Christopher Lowe's Reviews > I am Charlotte Simmons

I am Charlotte Simmons by Tom Wolfe
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Aug 27, 2012

really liked it

** spoiler alert ** I wrote the following review a few years ago and cringe a little on reading parts of it. Worth recording here though perhaps. He's got a new one coming out soon.

Tom Wolfe’s 2004 novel charts the the trials and trepidations of a beautiful, poor, working class southerner in her first semester at a fictional elite University. Critically the book was poorly received but having just finished it myself I think that this general appraisal is unfair. If anything this book is not so much intended for the audience that lapped up The Bonfire of the Vanities in the 80s. I believe this book is of more interest to, and perhaps intended for a younger generation of readers.
As a novelist who only releases an opus into the world every ten years or so, it’s only natural for him to try and capture the zeitgeist in some way. Though in some respects true to form, this is more than just an expansive journalistic novel about life for American University students in the first decade of the twenty-first century.
I believe it’s telling that one of the ‘athlete friendly’ courses available to students of Dupont University is entitled ‘The French Novel: From Flaubert to Houellebecq’ (and I don’t believe this to be just a casual reference). For me Houellebecq is the most successful contemporary novelist in capturing the spirit of our times and unfortunately, it ain’t pretty. There are themes and set-pieces in Wolf’e's last novel that synthesise the nihilistic houellebecqian world-view that reduces us just to the subject of our drives. I am Charlotte Simmons, like all of his novels, positively oozes testosterone despite the principle character being an eighteen year old girl. Indeed, they are in accordance with the way in which societies denigrate status along alpha beta distinctions, and one’s success or failure is further complicated by the unrealistic expectations fostered by a hyper-sexualised consumerist society. Weedy beta-male Adam who is Wolfes’s counterpoint to all the muscular superstar jocks and frat boys is a sexual failure and makes desperate trips to the gym in order to ‘buff up’ and adhere to the fashionable ideal for male students. He indulges in revenge fantasies about Dupont’s celebrity ‘student athletes’ who are the source of much of his torment.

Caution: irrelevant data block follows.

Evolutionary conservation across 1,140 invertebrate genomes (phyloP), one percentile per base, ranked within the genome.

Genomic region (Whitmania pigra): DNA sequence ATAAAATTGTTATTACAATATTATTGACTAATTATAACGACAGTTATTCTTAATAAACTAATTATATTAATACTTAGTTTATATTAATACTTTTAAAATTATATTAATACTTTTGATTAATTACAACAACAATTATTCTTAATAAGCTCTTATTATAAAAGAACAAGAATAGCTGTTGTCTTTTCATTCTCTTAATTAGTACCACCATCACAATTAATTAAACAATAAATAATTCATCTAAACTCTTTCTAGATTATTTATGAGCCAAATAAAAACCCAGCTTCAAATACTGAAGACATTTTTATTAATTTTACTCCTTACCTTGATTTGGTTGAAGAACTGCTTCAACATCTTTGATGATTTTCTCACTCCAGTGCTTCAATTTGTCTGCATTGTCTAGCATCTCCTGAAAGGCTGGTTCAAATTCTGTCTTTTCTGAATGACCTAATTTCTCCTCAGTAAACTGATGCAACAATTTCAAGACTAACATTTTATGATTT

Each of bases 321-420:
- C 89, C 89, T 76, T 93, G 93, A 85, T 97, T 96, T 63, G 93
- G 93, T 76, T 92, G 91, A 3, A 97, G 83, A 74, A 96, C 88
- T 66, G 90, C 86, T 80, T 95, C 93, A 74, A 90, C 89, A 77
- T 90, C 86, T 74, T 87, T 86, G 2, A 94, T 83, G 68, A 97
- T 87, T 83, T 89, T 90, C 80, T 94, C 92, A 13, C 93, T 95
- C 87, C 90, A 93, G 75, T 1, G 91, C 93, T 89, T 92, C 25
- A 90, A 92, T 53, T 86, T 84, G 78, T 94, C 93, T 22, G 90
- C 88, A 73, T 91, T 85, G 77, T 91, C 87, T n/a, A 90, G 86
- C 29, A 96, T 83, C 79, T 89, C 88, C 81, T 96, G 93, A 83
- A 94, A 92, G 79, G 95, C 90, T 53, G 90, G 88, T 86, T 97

Amongst other things, this book is very much about sport and the pre-eminent position it occupies in the American University system. How the system works, of kids going to college primarily to play ‘football’ for instance, on the basis of sporting prowess rather than academic ability, had always been something of a mystery to me. My conclusion: it’s just plain weird; and a little creepy. In Wolfe’s novels the main athletes and alpha-fratboys think of themselves as a privileged warrior class who are entitled to all the spoils of war.
The ‘might is right’ attitude that reflects America’s imperial ethos and pervades its educational system has crept steadily into the British system also. The Yealmpton press the other month had an article about Yealmpton Primary school and it reminded me of my experience there as a student teacher on an observation week in late September last year. It was quite an enjoyable week in that I was able to walk there through the woods everyday as I had done as a child, and be home again by about a quarter to four each day. The children were incredibly sweet, some of them at least, and I was quite smitten with them towards the end of the week. I got a sense of the school as being at the heart of the community with parents (mostly mums) having an integrated relationship with the institution. Rural village primary schools are a little microcosm, everyone knows everyone else, parents are involved on a day to day basis with the running of the school, and staff have to be amenable to this. This aspect of village life remains constant and rightly so, but much has changed in the last twenty years or so.